I met Raphael Calzadilla (RC) back in 2005 when I joined a once-popular dieting website. He was the moderator and chief fitness and motivation expert on the Exercise & Fitness board.
Back then the site was an incredible source of support and inspiration, and RC made it his mission to keep it that way. It was a place where anyone could fit in and feel safe – those just starting out on a journey to health and fitness to those who were much farther along, perhaps running marathons or becoming body builders, and everyone in between. It was RC who instilled in me the idea that I can, indeed, “do this” when it comes to fitness.
Since leaving that company he has gone on start his own training and coaching business, Fit By Raphael .
One of the most enduring lessons RC taught me is the concept of what I now call compassionate objectivity – the ability to be compassionate with one’s body in order to improve it as desired. He lives this concept as a competitive all-natural body builder. He would write about his competitions and how his body either measured up or didn’t quite measure up and he never once got disgusted with himself or hated himself. It was just data for the next time.
As someone who uses kettlebells as her main source of both strength training and cardio, I know how important proper form is and that is why I have chosen to highlight this book on my blog. One of the most valuable parts of RC’s eBook is the fitness section, which includes links to videos that show how to do each exercise, where proper form is used and emphasized. Videos can be watched on a computer or mobile device. Each exercise is also described fully in writing.
What prompted you to write these books? Months ago I was having a discussion with another trainer in the gym where I workout about how the majority of people in gyms have extremely poor exercise form. Some people concerned me because they were putting themselves at high risk for injury and not even working the targeted muscle group correctly. I told her just about everyone I observed needed a personal trainer. And, they could also use an easy to follow, enjoyable nutrition plan because people don’t do well with canned diets and hate dieting, yet they’re forever trying to lose weight! I also recognized that both of those things are out of reach financially for most people based on the current economy.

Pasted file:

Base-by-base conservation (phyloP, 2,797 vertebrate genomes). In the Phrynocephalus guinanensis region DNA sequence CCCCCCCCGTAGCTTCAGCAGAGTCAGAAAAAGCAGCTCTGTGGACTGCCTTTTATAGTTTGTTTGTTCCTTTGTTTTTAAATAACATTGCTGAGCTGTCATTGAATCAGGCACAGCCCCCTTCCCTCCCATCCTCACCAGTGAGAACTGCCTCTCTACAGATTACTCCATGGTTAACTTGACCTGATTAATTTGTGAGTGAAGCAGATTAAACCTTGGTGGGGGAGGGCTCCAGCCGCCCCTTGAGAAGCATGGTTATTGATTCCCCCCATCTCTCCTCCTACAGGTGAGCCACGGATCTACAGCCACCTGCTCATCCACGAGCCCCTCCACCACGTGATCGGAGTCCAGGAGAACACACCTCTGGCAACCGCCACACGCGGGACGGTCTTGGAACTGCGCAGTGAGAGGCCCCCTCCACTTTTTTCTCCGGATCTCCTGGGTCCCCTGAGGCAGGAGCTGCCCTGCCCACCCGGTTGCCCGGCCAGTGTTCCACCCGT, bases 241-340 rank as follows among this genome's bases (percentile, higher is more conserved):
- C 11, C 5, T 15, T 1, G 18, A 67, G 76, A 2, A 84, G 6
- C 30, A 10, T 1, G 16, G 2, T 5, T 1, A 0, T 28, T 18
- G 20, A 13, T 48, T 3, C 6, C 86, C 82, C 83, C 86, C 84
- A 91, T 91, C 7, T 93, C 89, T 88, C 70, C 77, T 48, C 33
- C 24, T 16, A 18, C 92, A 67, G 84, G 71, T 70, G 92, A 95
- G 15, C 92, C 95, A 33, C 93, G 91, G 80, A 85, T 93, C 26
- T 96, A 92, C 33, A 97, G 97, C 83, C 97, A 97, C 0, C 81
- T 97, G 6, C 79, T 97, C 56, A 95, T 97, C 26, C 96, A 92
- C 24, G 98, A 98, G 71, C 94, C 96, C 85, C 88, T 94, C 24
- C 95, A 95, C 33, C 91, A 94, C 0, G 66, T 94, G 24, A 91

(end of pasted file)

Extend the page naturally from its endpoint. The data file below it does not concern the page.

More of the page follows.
What makes the program presented in these books different than others? I wanted to provide a solution that was low-cost, yet still addressed a comprehensive workout and nutrition solution. I wanted to give people as much as I could so I designed the 8-week workout program and created a private video library that anyone purchasing the eBooks can access. There are two separate workouts in each book to keep things fun and to prevent the body from adapting, and each week the workout challenges the reader to progress. The exercise videos provide instruction on proper form in order to affect the muscles being targeted, and to reduce the risk of injury. I also wanted to provide an enjoyable nutrition solution with a lot of realistic options. Exercise alone simply isn’t enough, but too often standard diets are mundane and limiting. They just don’t take into consideration the way people really lead their lives. That’s why I created a complete meal plan with meals you cook at home, convenience options, fast food and on-the-go options, and quick and easy snacks. I even include Weight Watcher Points Plus equivalents for each meal for those using that program.
Tell me about your background? Did you ever struggle with your weight or with body image in general? I’ve been a personal trainer for 21 years, an online coach for nearly 10 years, and I’ve been working out for 40 years. I’ve worked with a lot of different types of people from the person who is always trying to lose weight but struggles to stay on track, to the person who has never exercised, to athletes, special populations, and kids. But I’ve always enjoyed working with women who struggle with weight loss.
I struggled with body image my sophomore year of high school. My ah-ha moment came about as a result of a specific incident, which took place in my teens and ultimately brought me to my vocation. I played football in high school my freshman year and was always very active and in shape. But then I decided I didn’t want to play anymore and stated to gain weight. At 5’4” I’m not in a position to carry a lot of weight on my frame. I gained somewhere in the area of 25 pounds and felt extremely uncomfortable. But I wasn’t doing anything to change it until one specific incident took place.
My parents bought me three pairs of dress pants for Christmas. They bought a larger size because they knew I had gained weight, but even the larger size didn’t fit me. In fact, I could barely get them on. I’ll never forget that feeling. They said they would return them and buy a larger size. I adamantly refused. I said I would fit into the pants within a few months by exercising more and eating less. And, that’s exactly what I did. I developed my own little plan and strategy. I laid out each of the pants on my bed stand and kept them out every day until I reached my goal.
Each week I would try all of them on in order to fuel my motivation and check my progress. I wanted to be reminded of my goal every time I walked into my bedroom. No weight scales for me. My only goal was to fit into those pants. I worked hard and tried the pants on every week as I inched closer and closer to a perfect fit.